2011 Ford Mustang
After its interior and exterior upgrades in 2010, the 2011 model year brought a new engine lineup for Ford’s Mustang, including a new 3.7L all-aluminium V6 that produces up to 305 horsepower and 280lb-ft of torque, and the GT’s 5.0L V8 capable of 412 horsepower and 390 lb-ft of torque. Finally, on the most powerful in the 2011 lineup, the Shelby GT500, its supercharged V8 produces 550 horsepower and 510lb-ft of torque. Also new on the 2011 Ford Mustang are six-speed manual and automatic transmissions, the move from hydraulic to electric power steering, revised suspension tuning and larger brakes. Available as a coupe or soft-top convertible, the 2011 Mustang is one of the best all round pony cars.
The Great Suspension Debate
The 2011 Mustang keeps its live axle rear suspension, which continues to cause serious debate amongst critics and Ford fans. Some find it to be a stiff ride at low speeds and loose control at higher ones. Depending on your preferences and use case, you can look into the more modern independent rear suspension (IRS), which Ford did finally introduce on its 2015 Mustangs. But what are the main differences between the two?
- A live axle or solid rear axle (SRA) is a pretty simple design with left and right straight axles and a rear differential. That differential will allow the wheels to spin at different speeds, but the two axles still remain very much connected: vibrations are transmitted from one to another, and if one wheel should dip, the other will rise. An SRA will also use leaf or coil springs. It is a stronger, less expensive design than an IRS system, and ideal for straight-line acceleration. So for drag racers, where significant power needs to be transferred to your rear wheels, the factory SRA system on the 2011 Mustang is the best choice for better launches. However an SRA is susceptible to more body roll and less traction, as the wheels cannot move independently on each side of the vehicle.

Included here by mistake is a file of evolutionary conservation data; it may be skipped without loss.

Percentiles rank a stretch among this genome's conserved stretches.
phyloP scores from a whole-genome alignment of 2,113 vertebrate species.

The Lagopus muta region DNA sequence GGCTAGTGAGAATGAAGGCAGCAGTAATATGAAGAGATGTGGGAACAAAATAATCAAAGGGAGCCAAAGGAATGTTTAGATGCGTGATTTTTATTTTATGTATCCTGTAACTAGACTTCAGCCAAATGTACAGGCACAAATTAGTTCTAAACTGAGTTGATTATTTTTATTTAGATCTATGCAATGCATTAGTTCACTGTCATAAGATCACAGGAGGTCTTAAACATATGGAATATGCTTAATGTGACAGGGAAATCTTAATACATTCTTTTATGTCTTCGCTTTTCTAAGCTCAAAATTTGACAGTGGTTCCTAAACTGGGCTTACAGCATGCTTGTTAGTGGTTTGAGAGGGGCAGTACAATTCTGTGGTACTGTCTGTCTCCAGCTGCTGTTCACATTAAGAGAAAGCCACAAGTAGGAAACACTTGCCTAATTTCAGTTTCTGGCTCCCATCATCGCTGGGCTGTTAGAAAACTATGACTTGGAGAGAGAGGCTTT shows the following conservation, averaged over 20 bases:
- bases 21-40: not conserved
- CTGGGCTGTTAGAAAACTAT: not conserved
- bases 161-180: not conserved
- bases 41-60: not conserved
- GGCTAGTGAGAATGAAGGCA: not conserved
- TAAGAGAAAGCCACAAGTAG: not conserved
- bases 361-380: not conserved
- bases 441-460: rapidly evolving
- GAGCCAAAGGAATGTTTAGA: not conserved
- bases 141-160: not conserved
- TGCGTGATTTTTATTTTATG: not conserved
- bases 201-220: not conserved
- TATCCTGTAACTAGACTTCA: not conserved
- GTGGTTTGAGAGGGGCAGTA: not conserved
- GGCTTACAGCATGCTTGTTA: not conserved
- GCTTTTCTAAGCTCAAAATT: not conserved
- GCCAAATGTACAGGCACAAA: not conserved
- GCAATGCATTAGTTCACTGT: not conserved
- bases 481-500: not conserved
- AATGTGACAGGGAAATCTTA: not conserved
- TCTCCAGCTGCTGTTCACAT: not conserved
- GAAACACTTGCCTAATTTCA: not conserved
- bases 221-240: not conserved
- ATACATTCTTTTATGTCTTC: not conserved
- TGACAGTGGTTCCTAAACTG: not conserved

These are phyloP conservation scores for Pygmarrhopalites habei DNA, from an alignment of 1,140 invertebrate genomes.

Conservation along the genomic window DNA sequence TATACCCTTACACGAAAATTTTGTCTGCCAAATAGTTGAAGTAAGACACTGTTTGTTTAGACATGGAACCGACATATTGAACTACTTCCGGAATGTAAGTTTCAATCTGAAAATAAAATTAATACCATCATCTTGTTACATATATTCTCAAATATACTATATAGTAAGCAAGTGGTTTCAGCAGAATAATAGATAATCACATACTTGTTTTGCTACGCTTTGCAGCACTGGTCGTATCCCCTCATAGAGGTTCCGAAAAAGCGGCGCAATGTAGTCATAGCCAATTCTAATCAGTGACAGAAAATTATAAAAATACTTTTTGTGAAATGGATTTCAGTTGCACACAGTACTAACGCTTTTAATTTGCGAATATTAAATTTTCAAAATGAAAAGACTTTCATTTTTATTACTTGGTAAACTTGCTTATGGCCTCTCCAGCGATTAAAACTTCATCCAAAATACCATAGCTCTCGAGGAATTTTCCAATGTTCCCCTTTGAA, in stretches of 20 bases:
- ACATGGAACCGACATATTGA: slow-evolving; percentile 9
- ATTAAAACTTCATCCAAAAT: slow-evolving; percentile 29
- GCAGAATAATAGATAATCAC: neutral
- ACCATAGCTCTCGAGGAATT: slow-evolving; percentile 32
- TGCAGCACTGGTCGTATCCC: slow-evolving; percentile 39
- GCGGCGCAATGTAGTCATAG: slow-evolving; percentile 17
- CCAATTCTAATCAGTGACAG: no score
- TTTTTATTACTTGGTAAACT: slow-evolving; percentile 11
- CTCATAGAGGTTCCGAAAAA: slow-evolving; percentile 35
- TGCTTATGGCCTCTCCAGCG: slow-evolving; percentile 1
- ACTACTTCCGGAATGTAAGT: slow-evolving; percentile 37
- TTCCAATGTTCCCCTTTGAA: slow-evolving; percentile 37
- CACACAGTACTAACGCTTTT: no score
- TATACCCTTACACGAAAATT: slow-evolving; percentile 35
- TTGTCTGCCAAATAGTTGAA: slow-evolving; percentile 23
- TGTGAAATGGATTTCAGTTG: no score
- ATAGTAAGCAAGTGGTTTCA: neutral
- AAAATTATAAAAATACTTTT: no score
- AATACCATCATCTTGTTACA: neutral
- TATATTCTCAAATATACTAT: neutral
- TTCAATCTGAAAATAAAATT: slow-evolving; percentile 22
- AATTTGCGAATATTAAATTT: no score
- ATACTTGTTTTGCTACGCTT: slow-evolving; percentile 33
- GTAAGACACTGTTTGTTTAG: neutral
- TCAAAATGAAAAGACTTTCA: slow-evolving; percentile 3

- And independent rear suspension is more complicated: the wheels are disconnected and able to move independently of one another, meaning they can better handle dips and bumps in the road without transmitting any vibrations or motion between the wheels. The differential in an IRS is not bolted directly to the axle, but is usually attached to the subframe or chassis, which also contributes to its better handling abilities over the SRA. For daily drivers, or autocross or track cars, the IRS is the way to go. With the vehicle stable throughout the corner, you can keep control while pushing that V6 or V8 to the limit.
So if you are looking to swap in an IRS for your stock live rear axle suspension, or improve the day-to-handling on your SRA, then there are different aftermarket parts -- and indeed full kits -- to help make that possible.
Classic Lemans Styling
Nothing will change up the exterior styling of your Mustang quite like a set of racing stripes. US race legend Carol Shelby helped to popularize racing stripes back in the early 50s, and they became a signature of all Mustang Shelby road cars from the 60s onwards. For non-Shelby owners, one of the most common aftermarket stripe kits is the Lemans dual racing stripe, which runs bumper to bumper in a range of colors, from matte black, through to yellow, red and silver, Available in 8 or 12-inch widths, aftermarket Lemans racing stripes are manufactured from high quality premium cast vinyl designed to withstand the elements. They are a cost-effective way to completely change the exterior look of any Mustang.